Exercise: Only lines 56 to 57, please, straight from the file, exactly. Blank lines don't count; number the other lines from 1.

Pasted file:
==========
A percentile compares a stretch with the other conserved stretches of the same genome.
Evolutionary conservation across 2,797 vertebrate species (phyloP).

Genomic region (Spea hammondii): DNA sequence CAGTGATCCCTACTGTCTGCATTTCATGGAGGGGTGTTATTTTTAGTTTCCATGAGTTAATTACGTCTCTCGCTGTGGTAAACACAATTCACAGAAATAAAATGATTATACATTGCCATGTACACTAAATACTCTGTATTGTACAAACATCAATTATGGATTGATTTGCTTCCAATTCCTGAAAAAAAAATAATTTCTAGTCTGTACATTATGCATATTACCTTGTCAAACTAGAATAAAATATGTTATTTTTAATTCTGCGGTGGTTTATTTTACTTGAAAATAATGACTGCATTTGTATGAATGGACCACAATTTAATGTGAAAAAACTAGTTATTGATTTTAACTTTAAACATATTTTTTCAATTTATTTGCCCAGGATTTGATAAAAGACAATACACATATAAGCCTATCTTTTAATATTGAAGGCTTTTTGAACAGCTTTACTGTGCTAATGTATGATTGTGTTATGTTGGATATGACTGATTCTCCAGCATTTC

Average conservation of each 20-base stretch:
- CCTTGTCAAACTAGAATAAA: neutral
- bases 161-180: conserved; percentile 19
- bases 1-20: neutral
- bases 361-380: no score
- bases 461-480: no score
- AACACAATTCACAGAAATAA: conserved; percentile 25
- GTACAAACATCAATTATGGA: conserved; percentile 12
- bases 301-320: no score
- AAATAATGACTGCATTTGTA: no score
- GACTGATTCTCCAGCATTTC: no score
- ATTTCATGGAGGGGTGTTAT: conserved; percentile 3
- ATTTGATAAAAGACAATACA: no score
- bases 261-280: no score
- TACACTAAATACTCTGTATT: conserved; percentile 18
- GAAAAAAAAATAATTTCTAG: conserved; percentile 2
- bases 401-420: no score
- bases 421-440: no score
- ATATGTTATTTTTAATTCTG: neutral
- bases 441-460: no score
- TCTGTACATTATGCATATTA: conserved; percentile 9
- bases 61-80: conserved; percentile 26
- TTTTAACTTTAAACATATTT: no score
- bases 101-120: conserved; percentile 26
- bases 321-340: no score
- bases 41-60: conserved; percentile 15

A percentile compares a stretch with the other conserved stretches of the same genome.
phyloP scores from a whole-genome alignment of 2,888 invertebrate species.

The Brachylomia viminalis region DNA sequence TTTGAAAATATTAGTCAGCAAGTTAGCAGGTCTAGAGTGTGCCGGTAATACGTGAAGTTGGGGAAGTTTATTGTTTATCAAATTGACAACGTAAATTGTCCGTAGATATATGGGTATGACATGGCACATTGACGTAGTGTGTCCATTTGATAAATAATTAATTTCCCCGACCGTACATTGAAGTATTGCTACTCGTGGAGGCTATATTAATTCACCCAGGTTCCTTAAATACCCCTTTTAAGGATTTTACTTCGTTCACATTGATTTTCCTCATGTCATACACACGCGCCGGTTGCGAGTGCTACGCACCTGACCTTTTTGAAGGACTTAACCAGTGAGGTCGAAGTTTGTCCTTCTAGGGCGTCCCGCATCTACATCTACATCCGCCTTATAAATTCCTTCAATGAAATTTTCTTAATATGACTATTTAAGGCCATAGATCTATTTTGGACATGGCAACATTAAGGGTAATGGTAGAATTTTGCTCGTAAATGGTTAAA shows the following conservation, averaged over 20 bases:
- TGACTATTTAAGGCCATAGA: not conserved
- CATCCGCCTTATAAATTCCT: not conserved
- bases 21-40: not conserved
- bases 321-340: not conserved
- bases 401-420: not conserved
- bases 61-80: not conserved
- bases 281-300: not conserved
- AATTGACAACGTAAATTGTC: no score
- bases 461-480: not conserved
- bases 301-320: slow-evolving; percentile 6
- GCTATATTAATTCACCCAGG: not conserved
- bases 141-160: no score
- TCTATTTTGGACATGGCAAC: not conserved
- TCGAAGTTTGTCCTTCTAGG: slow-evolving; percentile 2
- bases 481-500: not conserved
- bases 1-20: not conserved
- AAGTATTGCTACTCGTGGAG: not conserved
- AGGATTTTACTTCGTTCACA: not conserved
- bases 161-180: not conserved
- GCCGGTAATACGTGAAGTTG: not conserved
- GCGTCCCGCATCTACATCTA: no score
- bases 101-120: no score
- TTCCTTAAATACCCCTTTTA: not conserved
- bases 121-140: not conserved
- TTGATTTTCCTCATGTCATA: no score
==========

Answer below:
- bases 121-140: not conserved
- TTGATTTTCCTCATGTCATA: no score